But in 2005, as I was writing for Field & Stream magazine and had also just started Angling Trade, I got invited to a media junket on the West Branch of the Delaware River, to learn about Orvis’ new “Zero Gravity” rod. I got to share a cabin with Jim LePage, whom I still think has one of the brightest minds ever to land in fly fishing. The rod was definitely good. That signaled to me that Orvis was done resting on its laurels, and wanted to make leading-edge fly rods again to win anglers like me back.
About a year or so later, I got a curious invitation from Tom Rosenbauer, whom I’d already admired (heck, I’d read everything he’d ever written), to fish with him and this “boy wonder” guy from St. Louis named Steve Hemkens. We dove deep into Colorado’s Black Canyon of the Gunnison to just go fishing, in challenging conditions, but through that experience, I came away with a deeply positive impression. Orvis was about to trust this Hemkens dude with some heavy responsibilities, and though that was a purely “social” experience, I immediately got the sense that some significant recalibrations were coming down the pike.
Hemkens, it turned out, had challenged Orvis to create the “lightest fly rod in the world,” and within only a couple years after the “Zero Gravity” launch (the typical fly rod lifespan in the American market is about five years), I got a rod sent from Vermont in a nondescript tube. “We had to,” Orvis said. “The technology is that much better. We had to kill our own rod…”
That was Helios.
I distinctly remember talking to other media folks, like Marshall Cutchin from MidCurrent, who said that when he first opened his box, he thought Orvis had forgotten to drop a rod in the tube, it was so light. But Orvis hadn’t. The “Helios” was just that light–and much lighter than “Zero Gravity.” And it was indeed a paradigm-shifter, that reverberated around the fly-fishing world and signaled that Orvis wasn’t just playing around with dog beds and women’s clothing anymore. They were dead serious about the fly rod game and weren’t just interested in its traditional base–they also weren’t afraid to take on the in vogue “western” rod companies.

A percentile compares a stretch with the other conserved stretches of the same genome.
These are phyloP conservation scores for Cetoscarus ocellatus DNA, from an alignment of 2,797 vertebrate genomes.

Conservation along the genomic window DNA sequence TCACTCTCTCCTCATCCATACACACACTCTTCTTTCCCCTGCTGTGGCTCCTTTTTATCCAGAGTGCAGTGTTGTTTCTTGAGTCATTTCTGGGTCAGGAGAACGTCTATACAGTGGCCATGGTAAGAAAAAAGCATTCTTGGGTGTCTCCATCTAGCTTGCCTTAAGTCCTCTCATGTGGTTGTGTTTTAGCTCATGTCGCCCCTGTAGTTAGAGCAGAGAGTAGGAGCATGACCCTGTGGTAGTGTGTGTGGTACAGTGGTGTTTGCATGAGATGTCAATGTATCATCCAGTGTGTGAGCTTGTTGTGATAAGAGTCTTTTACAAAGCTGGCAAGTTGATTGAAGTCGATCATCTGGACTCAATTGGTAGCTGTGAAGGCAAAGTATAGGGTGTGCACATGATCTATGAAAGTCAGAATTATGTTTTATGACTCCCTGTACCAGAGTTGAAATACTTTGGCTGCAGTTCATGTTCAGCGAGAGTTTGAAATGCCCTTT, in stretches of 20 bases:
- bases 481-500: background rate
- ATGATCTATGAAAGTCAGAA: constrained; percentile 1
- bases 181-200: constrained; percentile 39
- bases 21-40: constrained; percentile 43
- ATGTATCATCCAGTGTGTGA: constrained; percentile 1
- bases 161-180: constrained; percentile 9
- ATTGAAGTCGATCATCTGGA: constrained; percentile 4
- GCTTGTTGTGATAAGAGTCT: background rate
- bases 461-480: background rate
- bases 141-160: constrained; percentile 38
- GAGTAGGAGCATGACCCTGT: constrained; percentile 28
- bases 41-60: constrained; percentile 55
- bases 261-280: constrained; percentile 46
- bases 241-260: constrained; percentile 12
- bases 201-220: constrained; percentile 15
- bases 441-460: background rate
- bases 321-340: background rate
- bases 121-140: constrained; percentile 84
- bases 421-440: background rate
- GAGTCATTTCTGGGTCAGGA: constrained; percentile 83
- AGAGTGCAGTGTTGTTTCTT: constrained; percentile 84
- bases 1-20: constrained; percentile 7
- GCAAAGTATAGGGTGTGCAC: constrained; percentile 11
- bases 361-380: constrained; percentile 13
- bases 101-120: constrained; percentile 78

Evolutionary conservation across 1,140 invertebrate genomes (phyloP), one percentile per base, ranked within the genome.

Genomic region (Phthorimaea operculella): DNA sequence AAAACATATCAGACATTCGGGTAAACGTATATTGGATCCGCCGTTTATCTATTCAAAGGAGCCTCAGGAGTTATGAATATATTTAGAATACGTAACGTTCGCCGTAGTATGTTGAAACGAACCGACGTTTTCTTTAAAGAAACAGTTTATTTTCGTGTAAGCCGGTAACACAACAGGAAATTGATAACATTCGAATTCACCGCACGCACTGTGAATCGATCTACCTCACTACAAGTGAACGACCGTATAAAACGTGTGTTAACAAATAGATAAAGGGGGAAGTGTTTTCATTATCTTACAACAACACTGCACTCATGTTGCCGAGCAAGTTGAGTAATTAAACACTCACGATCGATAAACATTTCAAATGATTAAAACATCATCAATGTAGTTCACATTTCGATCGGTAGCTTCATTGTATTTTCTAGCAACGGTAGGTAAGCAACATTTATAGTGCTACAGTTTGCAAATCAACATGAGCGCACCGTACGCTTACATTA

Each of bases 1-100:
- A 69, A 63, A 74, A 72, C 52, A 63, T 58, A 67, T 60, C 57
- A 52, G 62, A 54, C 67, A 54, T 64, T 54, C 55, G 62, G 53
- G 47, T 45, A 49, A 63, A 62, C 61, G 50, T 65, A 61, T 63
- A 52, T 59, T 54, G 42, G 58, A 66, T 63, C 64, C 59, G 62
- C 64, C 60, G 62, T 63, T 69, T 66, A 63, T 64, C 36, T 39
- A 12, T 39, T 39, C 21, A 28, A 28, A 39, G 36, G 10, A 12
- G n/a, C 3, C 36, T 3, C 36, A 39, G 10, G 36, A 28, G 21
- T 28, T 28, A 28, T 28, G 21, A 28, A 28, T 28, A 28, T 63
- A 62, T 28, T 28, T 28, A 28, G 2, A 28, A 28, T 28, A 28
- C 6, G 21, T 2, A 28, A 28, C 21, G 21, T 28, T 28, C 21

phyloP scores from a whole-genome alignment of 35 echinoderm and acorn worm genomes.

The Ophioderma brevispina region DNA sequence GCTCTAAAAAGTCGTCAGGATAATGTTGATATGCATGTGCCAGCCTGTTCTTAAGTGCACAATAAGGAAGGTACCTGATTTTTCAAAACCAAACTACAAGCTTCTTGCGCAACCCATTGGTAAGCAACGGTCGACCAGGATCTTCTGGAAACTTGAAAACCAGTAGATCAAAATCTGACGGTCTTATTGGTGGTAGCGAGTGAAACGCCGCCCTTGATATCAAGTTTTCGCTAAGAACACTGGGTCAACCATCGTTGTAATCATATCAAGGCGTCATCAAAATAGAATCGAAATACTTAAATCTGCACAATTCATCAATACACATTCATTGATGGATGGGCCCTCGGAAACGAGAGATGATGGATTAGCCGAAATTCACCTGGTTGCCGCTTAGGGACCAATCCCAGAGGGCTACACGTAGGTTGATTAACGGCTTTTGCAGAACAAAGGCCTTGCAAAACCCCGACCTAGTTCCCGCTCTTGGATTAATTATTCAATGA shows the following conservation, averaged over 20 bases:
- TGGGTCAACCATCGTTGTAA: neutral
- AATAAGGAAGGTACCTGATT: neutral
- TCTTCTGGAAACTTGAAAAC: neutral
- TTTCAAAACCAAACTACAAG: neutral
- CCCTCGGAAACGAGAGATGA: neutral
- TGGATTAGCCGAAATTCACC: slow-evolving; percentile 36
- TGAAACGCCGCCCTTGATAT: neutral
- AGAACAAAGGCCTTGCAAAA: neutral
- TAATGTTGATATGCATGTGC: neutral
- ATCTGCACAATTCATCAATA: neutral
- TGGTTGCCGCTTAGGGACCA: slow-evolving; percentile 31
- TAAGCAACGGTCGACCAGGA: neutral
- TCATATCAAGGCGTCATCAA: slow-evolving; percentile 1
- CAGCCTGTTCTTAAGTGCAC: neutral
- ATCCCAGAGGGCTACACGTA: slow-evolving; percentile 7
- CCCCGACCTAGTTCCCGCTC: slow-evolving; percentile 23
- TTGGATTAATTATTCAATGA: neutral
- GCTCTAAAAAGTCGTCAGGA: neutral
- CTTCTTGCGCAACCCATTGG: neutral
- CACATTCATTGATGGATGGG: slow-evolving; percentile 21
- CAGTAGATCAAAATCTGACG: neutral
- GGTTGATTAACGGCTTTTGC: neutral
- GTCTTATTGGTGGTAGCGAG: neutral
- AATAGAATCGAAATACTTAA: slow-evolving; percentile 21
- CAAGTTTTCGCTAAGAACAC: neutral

In my experience, the original “Helios” was the rod that literally changed the paradigm after the year 2000. There had been others, for sure, before that: Loomis IMX, then GLX; Winston with IM6; Sage RPL and RPL+; Scott’s “G” series were all tried and true standards, and still are, to this day.
But Helios reverberated and changed everything. That was in 2007.
In 2012, I got a prototype mailed to me that had inscribed on the blank, “The Second Coming.” For the record, I still have, and fish, that rod all the time. That was Helios 2, or just H2, and the unique selling proposition there was that it was stronger, and more durable, which it apparently is, because I never broke it, though I seemed to try plenty hard.
Five years after that, according to plan, I got sent another version: Helios 3, or simply H3, and this version was a bit more refined from the casting and fishing standpoint, as well as durability.
There’s literally a rod-breaking machine at the Orvis factory in Manchester, Vermont. It bends the rod until it snaps, and the company has charted out the points on a grid behind the pulley that bends and breaks the rod: “This is how far the tip of Helios got before it broke, this is where H2 broke, where H3 broke…” And it’s true that each Helios generation bent a little bit more than the prior. Of course, a lot of other competitors’ rods have also been broken, and it’s fair to say that Orvis doesn’t put out rods that break before the competition, at least not on their own machine.
Flylab considered building a rod breaking machine of our own to test rods, but A) it hurts my feelings too much to see rods break, B) I’m still waiting months for some rods that I broke the old fashioned way to get fixed and returned, and C) Since 99% of rods get broken in car doors, screen doors, rod racks, walked into trees, stepped on, sat on, crunched in drift boats and other real world scenarios, we decided there was no way to uniformly test rods that break by being a dumb-ass.
When H3 came out, it came with a hitch: a strangely “NASCAR”-looking white graphic on the rod blank just above the grip. That was so not Orvis, and I’ve heard every explanation from “they wanted it to be distinctive,” so that you could look across the river and see another angler, and know if they were fishing H3, to the company just wanted to instigate the type of discussion we’re still having today. It was an attention-getter, no matter how you slice it.
But personally I think it’s ugly. Yet, the rod casts beautifully, is extremely versatile and despite having many mishaps mainly involving my dog and boat, I haven’t been able to break one by accident or otherwise. Heck, a rod could be chartreuse with pink polka dots and I’d still hunt one down if it could cast and fish like H3.
Now, in 2024, seven years after H3 arrived, there will be another Orvis Rod–the 4th generation of Helios.
Will it move the weight, accuracy and durability needle to another level for fly rods?
Find out what we have to say about the all new 4th generation Helios in our new rod review...